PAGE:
BWB Africa

BWB - Africa an eye-opener for Lampe

SOWETO (FIBA / Basketball Without Borders Africa) - Maciej Lampe had never visited Africa before so the Basketball Without Borders camp run by FIBA and the NBA in Soweto this week has been an eye-opener for him.

Born in Poland and raised in Sweden, the 20-year-old Lampe is trying to establish a career in the NBA and is currently a member of the New Orleans Hornets.

Lampe, speaking to PA Sport via telephone from South Africa, said he has relished his trip to a different land.

"It's nice to be here," he said. "Playing in the NBA takes up a lot of your time and you have to remember we are normal people and we have family commitments as well.

"We don't often get the time to do other things.

"This morning we went down to participate in one of the local colleges with some very young kids and it was really good experience.

"There was a big crowd and lots of sunshine and it was a memorable experience.

"It was good to be part of that - it was really smart - good to be part of something like that - something different.

"It has opened my eyes and I hope we can come back, maybe next year."

Lampe's life began in the Polish town of Lodz but it was only when his family moved to Sweden did hoops become a bigger part of his life.

"When I was five years old we moved to Sweden and I started playing soccer and hockey like most kids in Stockholm," said Lampe.

However, it was neither Poles nor Swedes that introduced him to hoops but another member of the worldwide basketball family.

"There were lots of Serbian kids in the neighbourhood and they liked playing basketball because it is a big sport in their home country and I started to hang around with them and started playing myself," said Lampe.

"The Serb kids really showed me how to play and I realised what a big sport it is, it's really very big."

The game is not as big in Poland, but Lampe wants that to change.

When he was chosen by the New York Knicks in the second round of the 2003 NBA Draft, Lampe became the first Polish-born player to be selected in the world's elite league.

That raised eyebrows from Warsaw to Krakow.

Though his career has not taken off yet, Lampe has learned very quickly that it can be difficult establishing roots as an NBA player.

He was traded to the Phoenix Suns in January 2004 and played 16 games for the Arizona team before switching to New Orleans last season and making 21 appearances for them.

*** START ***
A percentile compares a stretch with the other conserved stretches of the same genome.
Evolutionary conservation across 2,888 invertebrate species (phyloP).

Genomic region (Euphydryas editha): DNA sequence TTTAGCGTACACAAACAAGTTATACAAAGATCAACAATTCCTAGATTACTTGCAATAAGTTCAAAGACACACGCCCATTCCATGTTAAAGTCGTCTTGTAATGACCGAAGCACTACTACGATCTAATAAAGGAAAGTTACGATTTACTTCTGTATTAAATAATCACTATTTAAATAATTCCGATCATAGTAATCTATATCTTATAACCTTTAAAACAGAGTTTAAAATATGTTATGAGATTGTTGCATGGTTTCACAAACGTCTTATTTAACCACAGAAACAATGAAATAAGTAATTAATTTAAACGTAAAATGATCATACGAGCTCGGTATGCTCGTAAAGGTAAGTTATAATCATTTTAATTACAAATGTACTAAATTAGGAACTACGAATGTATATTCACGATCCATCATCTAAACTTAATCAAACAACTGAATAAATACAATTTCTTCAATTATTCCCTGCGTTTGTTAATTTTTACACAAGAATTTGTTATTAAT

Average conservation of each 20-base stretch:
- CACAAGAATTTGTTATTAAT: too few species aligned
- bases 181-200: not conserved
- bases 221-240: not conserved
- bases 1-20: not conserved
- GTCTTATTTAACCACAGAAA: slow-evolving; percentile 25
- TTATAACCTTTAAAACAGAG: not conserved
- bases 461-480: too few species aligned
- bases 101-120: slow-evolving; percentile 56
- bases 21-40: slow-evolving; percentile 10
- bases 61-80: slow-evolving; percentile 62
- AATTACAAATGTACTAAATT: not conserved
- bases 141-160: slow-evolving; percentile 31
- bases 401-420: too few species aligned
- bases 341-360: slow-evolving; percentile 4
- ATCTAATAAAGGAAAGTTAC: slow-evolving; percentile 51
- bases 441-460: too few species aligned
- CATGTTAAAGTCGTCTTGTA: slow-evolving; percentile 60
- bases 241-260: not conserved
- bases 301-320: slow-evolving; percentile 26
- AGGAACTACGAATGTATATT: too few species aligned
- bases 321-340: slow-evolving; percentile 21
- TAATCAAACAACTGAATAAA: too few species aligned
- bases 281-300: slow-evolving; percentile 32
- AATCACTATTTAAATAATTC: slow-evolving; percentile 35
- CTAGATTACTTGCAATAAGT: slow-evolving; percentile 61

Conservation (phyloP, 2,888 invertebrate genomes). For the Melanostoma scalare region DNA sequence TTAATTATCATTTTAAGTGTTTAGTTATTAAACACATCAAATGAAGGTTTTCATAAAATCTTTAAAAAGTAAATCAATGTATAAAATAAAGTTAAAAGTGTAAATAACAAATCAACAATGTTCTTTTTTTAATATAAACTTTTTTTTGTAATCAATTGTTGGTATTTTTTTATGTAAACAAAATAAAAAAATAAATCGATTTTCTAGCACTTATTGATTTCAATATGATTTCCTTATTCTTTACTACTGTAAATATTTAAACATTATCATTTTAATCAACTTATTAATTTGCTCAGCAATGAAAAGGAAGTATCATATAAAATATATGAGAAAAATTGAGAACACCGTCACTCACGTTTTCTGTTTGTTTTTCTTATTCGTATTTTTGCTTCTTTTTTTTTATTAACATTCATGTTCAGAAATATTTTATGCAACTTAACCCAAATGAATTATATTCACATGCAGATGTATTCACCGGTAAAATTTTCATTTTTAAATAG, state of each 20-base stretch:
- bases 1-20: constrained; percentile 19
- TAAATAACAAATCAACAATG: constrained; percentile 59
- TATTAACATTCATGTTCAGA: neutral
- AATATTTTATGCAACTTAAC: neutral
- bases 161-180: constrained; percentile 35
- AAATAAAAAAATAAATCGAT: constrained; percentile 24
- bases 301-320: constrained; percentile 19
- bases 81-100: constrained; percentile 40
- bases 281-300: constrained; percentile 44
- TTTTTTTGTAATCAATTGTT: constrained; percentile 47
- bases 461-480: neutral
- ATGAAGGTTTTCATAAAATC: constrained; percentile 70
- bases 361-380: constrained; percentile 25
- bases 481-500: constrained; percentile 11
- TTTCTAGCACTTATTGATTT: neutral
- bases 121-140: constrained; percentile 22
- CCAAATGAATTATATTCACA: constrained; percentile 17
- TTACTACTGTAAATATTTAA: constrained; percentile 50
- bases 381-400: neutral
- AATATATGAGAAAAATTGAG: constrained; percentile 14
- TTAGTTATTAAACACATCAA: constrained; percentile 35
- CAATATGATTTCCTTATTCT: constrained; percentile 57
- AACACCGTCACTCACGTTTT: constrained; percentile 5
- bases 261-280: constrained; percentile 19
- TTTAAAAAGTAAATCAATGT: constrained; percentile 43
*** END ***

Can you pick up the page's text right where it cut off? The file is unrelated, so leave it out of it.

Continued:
In Poland, the national team is not among the giants of Europe, but Lampe says there is great potential.

He said: "The importance of the sport is increasing all the time there.

"There are lots of kids, especially young kids, who love the sport, love the game and it is getting better and better.

"There is a lack of money and experience, though, and also high level facilities."

Poland will not be taking part in the EuroBasket next week, and Lampe is hoping they will fight for European titles in the future.

"That's one of my dreams and one of the things that would make me unbelievably happy," said Lampe. "For that to happen, we have to develop young players."

Watching NBA games on TV made Lampe want to play the game professionally.

"I had lots of heroes when I was growing up and you could say that Michael Jordan was one of them but when I was a kid it was Magic Johnson and Larry Bird who really captured my imagination," said Lampe.

Lampe is not too concerned about life after basketball. He may be a huge success in the NBA, but he may return to Europe to play one day.

Once his playing days are over, who knows?

"Maybe I will try and run some camps in Sweden and Poland - that might be one idea but I don't like questions like this," he said.

"I have plenty of time to think and it will all depend on how things go from here. Maybe I will work with kids one day - we will find out how things go."

By the time he retires, it has been suggested that the NBA might well expand into Europe.

"I think it could happen in the future," said Lampe. "The game is developing fast in the world and one day we could see a new kind of competition.

"The opportunity is there for the NBA to link up with some European competitions."

By Tom Ross, PA Sport, Exclusively for FIBA